J=\bigcup\{J_{<\lambda} : \lambda\in pcf_I(A)\}, and note that J is a proper ideal since it is the union of an ascending chain of proper ideals (as \lambda\in pcf_I(A) implies that J_{<\lambda} is proper). So, let D be an ultrafilter disjoint from J and let \kappa=cf(\prod A/D). As D\cap J_{<\lambda}=\emptyset for all \lambda\in pcf_I(A), it follows that \kappa\in pcf_I(A) but \kappa\geq \lambda for all \lambda\in pcf_I(A). Hence, \kappa=maxpcf_I(A).

Going back to the pcf ideals, we need a definition from Sh506:

Definition: We say that \lambda\in pcf_I(A) is semi-normal if there are B_\alpha for \alpha<\lambda such that:

  1. If \alpha <\beta, then B_\alpha \subseteq_{J_{<\lambda}}B_\beta, and
  2. J_{<\lambda^+}=J_{<\lambda}+\{B_\alpha : \alpha<\lambda\}.

Here the statement in 2. simply means that J_{<\lambda^+} is generated from J_{<\lambda} and \{B_\alpha : \alpha<\lambda\}. We also need a definition from the Abraham-Magidor chapter in the handbook.

Definition: Let \vec{f}=\langle f_\xi : \xi<\lambda\rangle be a <_{J_{<\lambda}}-increasing sequence in \prod A. We say that \vec{f} is a universal cofinal sequence for \lambda. if, for any ultrafilter D over \mu, if cf(\prod A/D)+\lambda, then the sequence \vec{f} is cofinal in \prod A/D.

We will take the following for granted:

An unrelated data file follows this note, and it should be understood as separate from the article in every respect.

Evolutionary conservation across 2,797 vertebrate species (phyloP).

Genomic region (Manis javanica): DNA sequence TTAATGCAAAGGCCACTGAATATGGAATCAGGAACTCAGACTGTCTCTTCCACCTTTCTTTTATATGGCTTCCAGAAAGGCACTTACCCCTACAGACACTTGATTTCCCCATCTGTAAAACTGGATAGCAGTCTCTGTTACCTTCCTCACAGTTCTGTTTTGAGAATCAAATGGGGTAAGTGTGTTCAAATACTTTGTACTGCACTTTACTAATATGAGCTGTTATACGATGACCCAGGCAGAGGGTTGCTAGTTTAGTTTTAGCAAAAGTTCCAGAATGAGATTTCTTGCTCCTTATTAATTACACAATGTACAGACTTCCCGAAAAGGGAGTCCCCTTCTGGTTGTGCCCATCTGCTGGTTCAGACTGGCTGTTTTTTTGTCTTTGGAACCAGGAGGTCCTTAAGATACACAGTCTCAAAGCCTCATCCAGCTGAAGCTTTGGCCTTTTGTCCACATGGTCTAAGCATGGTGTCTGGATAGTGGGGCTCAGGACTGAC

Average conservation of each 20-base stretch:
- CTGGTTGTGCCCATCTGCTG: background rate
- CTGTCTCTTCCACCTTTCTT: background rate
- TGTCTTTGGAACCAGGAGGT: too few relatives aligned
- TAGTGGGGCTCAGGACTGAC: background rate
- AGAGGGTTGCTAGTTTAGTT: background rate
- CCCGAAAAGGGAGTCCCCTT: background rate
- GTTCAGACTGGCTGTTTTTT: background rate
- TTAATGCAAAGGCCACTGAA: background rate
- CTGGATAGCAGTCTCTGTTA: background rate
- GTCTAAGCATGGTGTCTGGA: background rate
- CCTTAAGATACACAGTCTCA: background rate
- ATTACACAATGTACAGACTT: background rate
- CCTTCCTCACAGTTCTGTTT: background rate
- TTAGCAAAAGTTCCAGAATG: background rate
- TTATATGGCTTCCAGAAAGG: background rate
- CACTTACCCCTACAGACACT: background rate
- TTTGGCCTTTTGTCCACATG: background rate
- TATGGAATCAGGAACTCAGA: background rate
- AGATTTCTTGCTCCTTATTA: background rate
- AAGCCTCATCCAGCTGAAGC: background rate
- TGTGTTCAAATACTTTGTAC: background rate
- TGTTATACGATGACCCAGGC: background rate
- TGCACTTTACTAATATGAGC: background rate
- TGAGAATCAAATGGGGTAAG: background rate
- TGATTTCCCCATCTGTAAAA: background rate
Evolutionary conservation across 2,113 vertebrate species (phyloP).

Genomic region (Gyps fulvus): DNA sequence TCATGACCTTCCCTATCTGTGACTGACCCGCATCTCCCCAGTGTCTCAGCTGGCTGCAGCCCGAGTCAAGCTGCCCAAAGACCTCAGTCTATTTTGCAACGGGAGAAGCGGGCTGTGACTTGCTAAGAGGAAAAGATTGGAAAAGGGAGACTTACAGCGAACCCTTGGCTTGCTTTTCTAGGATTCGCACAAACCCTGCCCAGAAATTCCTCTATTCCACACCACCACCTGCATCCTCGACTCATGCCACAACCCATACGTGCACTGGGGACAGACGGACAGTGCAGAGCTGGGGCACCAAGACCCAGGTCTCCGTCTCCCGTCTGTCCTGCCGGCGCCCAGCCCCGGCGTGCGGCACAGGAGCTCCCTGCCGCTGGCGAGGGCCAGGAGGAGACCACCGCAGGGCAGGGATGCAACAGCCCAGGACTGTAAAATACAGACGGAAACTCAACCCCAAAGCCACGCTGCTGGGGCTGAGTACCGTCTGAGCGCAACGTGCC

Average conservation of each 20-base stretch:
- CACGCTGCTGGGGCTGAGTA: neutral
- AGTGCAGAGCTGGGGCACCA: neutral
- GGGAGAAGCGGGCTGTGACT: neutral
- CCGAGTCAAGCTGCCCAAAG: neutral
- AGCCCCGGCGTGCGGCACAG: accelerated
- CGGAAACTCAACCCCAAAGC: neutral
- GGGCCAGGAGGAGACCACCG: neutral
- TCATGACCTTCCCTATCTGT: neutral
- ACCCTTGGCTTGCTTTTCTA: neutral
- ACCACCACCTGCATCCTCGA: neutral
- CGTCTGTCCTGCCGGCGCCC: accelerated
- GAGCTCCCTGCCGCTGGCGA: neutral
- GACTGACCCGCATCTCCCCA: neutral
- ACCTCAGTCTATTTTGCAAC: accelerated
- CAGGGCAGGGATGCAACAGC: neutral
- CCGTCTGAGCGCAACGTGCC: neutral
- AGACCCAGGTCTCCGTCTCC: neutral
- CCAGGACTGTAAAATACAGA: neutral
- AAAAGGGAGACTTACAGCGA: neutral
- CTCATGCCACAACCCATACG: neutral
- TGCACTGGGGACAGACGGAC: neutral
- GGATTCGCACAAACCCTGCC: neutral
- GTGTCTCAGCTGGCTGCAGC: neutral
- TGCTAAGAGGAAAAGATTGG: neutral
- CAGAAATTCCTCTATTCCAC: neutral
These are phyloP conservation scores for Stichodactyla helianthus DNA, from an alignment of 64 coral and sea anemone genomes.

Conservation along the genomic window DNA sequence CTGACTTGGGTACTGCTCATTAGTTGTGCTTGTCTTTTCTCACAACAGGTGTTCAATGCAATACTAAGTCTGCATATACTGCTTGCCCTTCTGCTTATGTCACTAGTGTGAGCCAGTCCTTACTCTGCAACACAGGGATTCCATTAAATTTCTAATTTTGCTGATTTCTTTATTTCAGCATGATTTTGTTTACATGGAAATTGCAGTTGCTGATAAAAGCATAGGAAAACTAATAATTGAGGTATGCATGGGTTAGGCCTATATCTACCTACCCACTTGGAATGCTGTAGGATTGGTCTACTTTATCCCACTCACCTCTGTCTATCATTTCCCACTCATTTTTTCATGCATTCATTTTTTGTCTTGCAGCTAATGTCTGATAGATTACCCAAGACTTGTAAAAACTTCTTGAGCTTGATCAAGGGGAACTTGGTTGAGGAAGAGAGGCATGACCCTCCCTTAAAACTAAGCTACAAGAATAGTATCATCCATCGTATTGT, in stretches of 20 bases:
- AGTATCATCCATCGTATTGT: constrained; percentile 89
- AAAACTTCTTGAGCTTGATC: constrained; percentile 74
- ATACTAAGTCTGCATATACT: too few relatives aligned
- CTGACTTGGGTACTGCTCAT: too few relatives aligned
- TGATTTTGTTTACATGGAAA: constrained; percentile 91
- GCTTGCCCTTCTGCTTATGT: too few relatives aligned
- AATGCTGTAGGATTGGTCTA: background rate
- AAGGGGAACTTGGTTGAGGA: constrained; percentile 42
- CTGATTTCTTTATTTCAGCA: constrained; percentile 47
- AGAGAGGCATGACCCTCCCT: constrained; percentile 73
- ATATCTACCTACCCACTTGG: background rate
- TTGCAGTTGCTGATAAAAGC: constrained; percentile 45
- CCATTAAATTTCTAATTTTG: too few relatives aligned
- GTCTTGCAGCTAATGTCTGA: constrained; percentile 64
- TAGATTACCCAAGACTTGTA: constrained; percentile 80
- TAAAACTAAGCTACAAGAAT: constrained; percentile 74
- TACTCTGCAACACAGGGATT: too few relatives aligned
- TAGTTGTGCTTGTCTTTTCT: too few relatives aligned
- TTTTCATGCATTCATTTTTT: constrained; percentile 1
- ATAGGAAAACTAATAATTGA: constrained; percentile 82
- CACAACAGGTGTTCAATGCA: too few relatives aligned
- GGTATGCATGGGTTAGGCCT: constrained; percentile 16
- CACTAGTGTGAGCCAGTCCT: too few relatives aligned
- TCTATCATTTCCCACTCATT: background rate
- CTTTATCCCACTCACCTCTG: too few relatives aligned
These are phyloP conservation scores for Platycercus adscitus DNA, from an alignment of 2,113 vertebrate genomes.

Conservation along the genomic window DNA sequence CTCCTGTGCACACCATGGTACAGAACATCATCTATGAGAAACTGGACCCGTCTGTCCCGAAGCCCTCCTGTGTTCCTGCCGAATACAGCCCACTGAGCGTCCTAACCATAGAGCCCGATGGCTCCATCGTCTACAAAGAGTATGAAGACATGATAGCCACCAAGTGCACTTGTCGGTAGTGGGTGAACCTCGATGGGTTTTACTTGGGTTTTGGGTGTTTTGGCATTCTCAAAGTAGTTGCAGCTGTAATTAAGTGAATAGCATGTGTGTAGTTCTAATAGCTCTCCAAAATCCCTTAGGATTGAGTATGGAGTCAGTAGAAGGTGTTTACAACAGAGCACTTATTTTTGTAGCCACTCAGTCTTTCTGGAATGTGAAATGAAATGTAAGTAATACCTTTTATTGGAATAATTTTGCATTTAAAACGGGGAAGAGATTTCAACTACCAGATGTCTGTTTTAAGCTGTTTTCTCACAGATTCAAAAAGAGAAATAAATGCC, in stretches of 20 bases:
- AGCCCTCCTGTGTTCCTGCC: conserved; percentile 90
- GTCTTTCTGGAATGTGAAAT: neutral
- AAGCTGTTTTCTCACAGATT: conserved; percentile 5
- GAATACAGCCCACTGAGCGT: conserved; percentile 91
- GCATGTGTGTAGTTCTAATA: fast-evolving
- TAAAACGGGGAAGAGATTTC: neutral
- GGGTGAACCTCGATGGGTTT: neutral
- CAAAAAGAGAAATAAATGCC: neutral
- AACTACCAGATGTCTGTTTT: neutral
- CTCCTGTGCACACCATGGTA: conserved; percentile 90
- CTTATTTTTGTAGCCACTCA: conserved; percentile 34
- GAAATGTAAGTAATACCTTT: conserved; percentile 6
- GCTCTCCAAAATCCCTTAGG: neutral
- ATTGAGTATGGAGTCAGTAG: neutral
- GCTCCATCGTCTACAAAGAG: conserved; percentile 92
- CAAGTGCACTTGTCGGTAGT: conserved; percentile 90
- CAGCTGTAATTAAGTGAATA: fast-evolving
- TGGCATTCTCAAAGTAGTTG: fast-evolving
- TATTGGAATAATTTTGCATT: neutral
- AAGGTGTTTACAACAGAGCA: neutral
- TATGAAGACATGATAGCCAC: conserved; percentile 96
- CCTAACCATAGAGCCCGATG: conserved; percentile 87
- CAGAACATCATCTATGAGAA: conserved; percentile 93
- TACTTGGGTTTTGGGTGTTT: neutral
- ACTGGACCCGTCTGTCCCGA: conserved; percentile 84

Fact 2.2(2) of Sh506: \lambda\in pcf_I(A) is semi-normal if and only if there is a universal cofinal sequence for \lambda.

The following is buried in Sh506 (probably in the proof of Lemma 2.6), but we will instead mimic the proof of lemma 1.5 from Sh506. The proof here is also very similar to the proof that universal cofinal sequences exist given in the Abraham-Magidor chapter (except that one is for the original case).

Theorem: Every \lambda\in pcf_I(A) has a universal cofinal sequence.

Before proceeding, we should note that in the proof of Lemma 1.5, we actually made use of the following fact (really we kind of proved it):

I is \theta-weakly saturated if and only if every \subseteq-increasing \theta-sequence \langle A_i : i<\theta\rangle of I-positive sets is eventually constant modulo I.

The proof of this will be very similar to the proof of Lemma 1.5, insofar as we will proceed by induction on \alpha<wsat(I), and suppose that we fail to get a universal cofinal sequence at each stage. From this we will be able to produce a contradiction to weak saturation. We begin by noting that, if \lambda=\min (A), then we can define \vec{f}=\langle f_\xi : \xi<\lambda\rangle by setting f_\xi(i)=\xi which is an everywhere increasing sequence. So, it trivially is a universal sequence. In that vein, we may assume that wsat(I)<min(A)<\lambda.